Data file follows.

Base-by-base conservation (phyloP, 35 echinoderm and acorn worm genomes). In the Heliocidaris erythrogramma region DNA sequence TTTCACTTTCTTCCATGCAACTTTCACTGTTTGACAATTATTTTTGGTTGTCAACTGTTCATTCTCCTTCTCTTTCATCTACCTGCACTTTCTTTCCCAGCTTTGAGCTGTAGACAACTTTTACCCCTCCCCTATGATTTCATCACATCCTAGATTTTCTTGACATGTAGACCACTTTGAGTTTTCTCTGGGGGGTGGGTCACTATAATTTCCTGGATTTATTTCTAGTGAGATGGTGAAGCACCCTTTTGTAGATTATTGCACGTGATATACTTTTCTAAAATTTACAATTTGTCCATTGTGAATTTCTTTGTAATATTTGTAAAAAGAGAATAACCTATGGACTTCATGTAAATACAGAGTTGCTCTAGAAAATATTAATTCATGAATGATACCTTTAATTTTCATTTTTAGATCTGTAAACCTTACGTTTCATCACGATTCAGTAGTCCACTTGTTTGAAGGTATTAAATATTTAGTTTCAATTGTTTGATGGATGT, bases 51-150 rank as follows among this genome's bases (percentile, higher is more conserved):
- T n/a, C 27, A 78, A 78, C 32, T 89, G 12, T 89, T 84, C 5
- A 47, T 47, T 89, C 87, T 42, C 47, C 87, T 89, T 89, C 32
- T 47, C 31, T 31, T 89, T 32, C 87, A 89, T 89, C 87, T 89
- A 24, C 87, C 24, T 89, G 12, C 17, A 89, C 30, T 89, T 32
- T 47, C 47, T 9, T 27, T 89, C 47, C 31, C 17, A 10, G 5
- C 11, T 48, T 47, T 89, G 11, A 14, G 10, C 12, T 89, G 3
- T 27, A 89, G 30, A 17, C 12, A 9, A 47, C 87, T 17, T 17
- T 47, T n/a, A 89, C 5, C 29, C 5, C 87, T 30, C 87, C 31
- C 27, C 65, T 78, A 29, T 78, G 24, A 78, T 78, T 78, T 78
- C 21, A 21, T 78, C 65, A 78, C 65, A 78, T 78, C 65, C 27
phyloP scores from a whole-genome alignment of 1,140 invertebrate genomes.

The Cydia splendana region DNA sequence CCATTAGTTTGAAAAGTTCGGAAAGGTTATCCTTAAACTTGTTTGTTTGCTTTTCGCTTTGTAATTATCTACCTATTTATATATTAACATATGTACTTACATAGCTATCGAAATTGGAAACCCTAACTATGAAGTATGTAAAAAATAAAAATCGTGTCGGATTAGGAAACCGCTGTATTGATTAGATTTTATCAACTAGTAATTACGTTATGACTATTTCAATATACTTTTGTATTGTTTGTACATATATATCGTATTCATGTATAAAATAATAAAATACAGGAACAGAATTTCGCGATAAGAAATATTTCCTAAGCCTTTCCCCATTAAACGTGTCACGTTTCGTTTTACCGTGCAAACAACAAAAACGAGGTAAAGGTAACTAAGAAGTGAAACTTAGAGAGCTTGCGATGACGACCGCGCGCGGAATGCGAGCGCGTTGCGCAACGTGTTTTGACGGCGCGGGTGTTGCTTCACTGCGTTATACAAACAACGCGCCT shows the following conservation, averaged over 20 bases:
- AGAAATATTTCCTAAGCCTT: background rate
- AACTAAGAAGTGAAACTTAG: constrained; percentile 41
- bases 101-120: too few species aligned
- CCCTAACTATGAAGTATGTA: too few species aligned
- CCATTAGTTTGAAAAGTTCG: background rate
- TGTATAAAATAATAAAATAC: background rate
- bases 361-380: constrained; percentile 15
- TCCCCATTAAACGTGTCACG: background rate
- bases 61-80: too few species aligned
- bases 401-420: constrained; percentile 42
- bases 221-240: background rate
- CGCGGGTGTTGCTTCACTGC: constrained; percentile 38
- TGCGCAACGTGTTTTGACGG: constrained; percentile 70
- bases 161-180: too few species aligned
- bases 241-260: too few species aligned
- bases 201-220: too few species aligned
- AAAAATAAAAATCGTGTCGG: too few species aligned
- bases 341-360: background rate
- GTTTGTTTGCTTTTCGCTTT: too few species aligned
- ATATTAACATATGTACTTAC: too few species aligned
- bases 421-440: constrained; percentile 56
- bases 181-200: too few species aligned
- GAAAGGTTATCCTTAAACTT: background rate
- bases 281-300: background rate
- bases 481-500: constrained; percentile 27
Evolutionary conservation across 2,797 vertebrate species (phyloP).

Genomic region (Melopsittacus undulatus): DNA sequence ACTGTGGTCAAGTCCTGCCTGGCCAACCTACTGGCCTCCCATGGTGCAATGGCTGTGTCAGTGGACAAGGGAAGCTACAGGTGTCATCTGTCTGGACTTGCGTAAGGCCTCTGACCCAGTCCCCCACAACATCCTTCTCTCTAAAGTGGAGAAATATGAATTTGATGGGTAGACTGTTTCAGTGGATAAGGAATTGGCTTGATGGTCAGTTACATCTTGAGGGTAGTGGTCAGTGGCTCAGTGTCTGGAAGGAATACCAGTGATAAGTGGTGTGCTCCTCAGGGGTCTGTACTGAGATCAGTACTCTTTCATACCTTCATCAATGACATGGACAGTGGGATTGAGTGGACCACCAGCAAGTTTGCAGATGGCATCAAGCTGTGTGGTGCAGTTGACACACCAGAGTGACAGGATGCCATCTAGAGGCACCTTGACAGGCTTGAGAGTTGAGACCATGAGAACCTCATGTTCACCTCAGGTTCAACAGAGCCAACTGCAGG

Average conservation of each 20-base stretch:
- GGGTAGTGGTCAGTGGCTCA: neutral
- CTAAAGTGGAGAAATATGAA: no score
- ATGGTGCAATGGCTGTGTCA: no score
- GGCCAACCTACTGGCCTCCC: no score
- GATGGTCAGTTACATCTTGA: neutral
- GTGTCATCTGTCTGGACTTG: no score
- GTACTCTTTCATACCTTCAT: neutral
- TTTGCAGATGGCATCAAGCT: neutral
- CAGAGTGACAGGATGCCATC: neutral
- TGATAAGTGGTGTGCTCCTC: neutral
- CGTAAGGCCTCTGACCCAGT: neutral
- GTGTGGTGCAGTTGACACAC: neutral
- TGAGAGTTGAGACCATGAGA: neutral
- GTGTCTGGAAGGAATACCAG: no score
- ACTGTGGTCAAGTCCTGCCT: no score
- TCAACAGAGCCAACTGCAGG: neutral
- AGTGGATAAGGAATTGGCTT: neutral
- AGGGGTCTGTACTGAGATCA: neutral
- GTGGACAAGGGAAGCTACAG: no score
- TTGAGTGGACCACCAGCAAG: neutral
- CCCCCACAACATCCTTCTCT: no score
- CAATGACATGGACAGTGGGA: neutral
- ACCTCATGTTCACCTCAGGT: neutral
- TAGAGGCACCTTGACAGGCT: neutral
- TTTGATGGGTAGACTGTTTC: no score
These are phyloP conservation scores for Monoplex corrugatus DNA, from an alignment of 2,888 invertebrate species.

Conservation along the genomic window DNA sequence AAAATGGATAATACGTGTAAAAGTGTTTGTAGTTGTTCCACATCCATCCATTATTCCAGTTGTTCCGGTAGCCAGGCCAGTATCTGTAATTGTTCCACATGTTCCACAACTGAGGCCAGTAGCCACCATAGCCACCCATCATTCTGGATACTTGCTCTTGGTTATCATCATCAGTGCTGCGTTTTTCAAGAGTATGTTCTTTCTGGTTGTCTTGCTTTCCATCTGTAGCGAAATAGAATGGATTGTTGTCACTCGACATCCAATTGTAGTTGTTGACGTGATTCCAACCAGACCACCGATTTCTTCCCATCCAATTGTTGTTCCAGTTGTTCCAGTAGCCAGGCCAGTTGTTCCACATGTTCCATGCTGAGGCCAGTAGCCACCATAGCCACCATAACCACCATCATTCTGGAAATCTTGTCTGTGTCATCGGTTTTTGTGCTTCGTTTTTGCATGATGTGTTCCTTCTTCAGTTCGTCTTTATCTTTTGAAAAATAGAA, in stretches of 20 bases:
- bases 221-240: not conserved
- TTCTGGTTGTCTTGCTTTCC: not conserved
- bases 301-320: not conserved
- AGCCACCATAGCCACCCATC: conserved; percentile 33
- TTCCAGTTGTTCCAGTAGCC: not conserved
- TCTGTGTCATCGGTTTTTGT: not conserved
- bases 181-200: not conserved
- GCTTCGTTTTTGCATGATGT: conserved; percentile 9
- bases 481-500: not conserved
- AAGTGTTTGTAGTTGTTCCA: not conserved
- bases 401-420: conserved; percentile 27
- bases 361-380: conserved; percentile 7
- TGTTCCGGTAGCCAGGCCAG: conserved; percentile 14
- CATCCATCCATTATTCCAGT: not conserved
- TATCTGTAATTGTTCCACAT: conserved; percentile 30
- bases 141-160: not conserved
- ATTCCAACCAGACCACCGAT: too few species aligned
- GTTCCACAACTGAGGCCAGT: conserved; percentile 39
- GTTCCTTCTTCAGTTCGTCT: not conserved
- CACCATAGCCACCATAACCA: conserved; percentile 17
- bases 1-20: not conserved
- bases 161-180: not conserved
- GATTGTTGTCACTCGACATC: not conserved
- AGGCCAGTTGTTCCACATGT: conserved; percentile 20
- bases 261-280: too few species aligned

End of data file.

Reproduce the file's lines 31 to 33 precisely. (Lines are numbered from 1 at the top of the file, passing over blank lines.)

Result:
- bases 341-360: background rate
- GTTTGTTTGCTTTTCGCTTT: too few species aligned
- ATATTAACATATGTACTTAC: too few species aligned